It was May 20.
Present in France since 2012, the non-food discount chain Action opened its 600th store, not on the outskirts of a big city, but in Paris, on Boulevard MacDonald (19th century).
A first, greeted by a massive influx of customers to its shelves from the opening.
At the beginning of June, the furniture brand Alinea in turn inaugurated a store in Paris, in the very chic Saint-Germain-des-Prés (6th district), while the giant Ikea, which already had a storefront in the capital, opened a new "point of advice" in the heart of Toulouse (Haute-Garonne).
Action, Ikea, Alinea, but also But, Conforama, King Jouet, Boulanger, Leroy Merlin or even Gifi… Some started several years ago with the arrival in the city center of large brands traditionally located on the edge of cities. 'has been accelerating lately. A strategic shift, which responds to several societal evolutions. Of course, the outskirts still have a bright future ahead of them, "especially since people live there", recalls Cédric Ducrocq, president of Dia-Mart Consulting. But the breathlessness is obvious. "The time when customers came by car, parked in free parking lots, and strolled through department stores where we sold everything, clearly has lead in the wing", analyzes the CEO of Easy Cash ( sale of second-hand items), Jérôme Taufflieb, who has just inaugurated Everso,a new, more chic concept, in Bordeaux (Gironde), Paris, and soon Nice (Alpes-Maritimes). Especially since, at the same time, old-fashioned hypermarkets are less successful, weighed down, in particular, by the boom in e-commerce. However, it is these hypermarkets that attract customers to suburban shopping centers, where the vacancy rate has increased sharply.
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But this is not the main explanation for this urban migration: "when a brand settles in Paris, it targets 2 million Parisians, who hardly ever go to the suburbs, except to buy furniture", underlines Cédric Ducrocq. Emma Recco, director of business development and strategy for Ikea France, says nothing else: “by setting up an Ikea City place de la Madeleine (8th arrondissement) in May 2019, we had an accessibility objective: bring us closer to the greatest number. "Bet won while waiting for the Ikea decoration, rue de Rivoli, which will open at the end of June:" we will reach 1.5 million people, who are less than 30 minutes by public transport ", underlines Emma Recco. “In Paris, the potential traffic is phenomenal,possibly five times higher than that of the Actions located outside the cities ”, confirms Wouter de Backer, the general manager of the low-cost brand, who also underlines another major interest for Action:“ Investing in Paris, in terms branding is priceless. "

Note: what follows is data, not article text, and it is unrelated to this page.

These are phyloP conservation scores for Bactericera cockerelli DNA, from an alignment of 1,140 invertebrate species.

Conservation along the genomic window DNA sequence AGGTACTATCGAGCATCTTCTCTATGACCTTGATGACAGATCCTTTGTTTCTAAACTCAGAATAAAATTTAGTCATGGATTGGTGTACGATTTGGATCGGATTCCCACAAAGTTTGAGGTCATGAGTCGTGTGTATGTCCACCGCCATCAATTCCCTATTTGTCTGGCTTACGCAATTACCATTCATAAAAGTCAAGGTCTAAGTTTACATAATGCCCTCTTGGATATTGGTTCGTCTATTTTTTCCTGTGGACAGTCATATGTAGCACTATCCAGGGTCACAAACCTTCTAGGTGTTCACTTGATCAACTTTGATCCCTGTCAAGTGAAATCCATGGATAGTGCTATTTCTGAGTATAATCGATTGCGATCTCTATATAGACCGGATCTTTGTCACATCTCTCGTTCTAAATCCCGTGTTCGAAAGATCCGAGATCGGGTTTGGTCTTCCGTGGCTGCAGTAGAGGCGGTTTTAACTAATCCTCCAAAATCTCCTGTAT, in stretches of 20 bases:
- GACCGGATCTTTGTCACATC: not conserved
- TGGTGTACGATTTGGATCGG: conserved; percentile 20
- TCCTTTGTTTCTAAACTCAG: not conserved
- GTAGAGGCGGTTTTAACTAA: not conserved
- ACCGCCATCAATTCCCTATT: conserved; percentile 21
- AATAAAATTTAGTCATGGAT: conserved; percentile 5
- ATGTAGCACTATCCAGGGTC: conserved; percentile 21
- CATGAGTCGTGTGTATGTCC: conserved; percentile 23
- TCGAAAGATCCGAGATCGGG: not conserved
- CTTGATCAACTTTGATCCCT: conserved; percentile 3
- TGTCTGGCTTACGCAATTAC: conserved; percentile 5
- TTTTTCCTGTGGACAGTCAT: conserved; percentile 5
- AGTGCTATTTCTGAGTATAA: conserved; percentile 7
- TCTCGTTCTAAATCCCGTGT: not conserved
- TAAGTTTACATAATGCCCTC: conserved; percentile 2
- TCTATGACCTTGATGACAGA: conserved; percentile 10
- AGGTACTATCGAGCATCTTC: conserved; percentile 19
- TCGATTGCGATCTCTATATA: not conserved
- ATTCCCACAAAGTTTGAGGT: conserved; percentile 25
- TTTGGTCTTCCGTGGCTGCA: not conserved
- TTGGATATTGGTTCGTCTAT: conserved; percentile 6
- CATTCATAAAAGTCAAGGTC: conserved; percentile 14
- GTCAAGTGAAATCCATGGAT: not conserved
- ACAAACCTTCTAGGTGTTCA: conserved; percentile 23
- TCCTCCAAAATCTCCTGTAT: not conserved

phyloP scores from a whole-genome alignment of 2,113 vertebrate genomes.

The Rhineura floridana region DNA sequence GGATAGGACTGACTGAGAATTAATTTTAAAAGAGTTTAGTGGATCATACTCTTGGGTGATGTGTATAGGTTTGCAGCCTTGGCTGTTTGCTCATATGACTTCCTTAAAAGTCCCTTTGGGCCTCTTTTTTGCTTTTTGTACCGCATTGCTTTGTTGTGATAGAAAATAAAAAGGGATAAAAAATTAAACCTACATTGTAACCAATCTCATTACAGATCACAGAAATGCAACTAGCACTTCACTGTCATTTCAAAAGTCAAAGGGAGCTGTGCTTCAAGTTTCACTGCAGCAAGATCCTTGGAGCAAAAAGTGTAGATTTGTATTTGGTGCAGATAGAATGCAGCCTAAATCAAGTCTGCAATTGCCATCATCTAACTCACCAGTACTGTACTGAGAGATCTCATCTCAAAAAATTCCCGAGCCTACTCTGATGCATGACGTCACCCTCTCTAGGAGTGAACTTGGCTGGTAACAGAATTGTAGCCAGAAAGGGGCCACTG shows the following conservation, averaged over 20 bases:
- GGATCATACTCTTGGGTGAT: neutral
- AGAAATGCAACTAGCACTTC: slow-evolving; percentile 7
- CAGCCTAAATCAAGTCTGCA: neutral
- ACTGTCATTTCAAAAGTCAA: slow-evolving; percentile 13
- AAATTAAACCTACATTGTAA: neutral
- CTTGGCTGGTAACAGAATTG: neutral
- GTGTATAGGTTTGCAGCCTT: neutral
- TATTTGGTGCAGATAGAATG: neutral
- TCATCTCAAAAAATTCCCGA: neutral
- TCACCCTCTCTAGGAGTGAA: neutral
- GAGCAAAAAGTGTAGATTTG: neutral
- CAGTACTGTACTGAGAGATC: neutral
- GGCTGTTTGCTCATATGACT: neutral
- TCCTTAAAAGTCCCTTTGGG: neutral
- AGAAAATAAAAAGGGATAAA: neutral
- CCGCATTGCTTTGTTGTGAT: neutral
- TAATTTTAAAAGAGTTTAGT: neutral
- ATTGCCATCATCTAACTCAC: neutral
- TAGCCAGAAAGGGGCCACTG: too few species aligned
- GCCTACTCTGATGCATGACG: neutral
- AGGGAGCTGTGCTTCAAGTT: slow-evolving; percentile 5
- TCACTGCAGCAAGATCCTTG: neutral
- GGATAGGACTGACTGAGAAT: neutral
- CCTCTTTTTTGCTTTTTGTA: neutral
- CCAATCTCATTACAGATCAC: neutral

A more affluent urban clientele
Targeting urban centers - in addition to the outskirts, therefore - implies, on the other hand, adapting the initial economic model. “First, it is much less easy to find large buildings, with accessibility, not only for customers, but also for the trucks that come every day,” recalls Wouter de Becker, who finally found the rare pearl in Eastern Paris. Finding accessible land sometimes requires being imaginative, as shown in the case of Monmarché.fr - which sells Grand Frais fresh products online -: failing to be able to establish itself in the capital, the brand has made the choice to set up its so-called “workshop” warehouses in former car parks, in order to deliver as quickly as possible to customers who have ordered on the Internet. Another evolution of the model: the target clientele is not the same.“While at Action, traditionally, customers need low prices, in Paris we are expanding our clientele to those who like to find good deals,” explains Wouter de Becker.
At Everso too, consumers have changed. “We have many more so-called upper social classes, as well as urban youth,” says Jérôme Taufflieb. Unsurprisingly in this context, the products sold are moving upmarket. At Everso, luxury items (jewelry, branded handbags) now take precedence over high-tech products or video games. “We focus on products with high added value, in order to amortize the rental value of our stores,” explains Jérôme Taufflieb. At Ikea, small decorative items, or advice for creating a kitchen, replace bulky furniture stocks.
One last question remains: as they evolve, do these models remain profitable, especially for brands known for their low prices? "The footfall that we are gaining, as well as the purchasing power of our new customers, gives us a profitability that is at least the same as that of our outlying stores," concludes Wouter de Becker.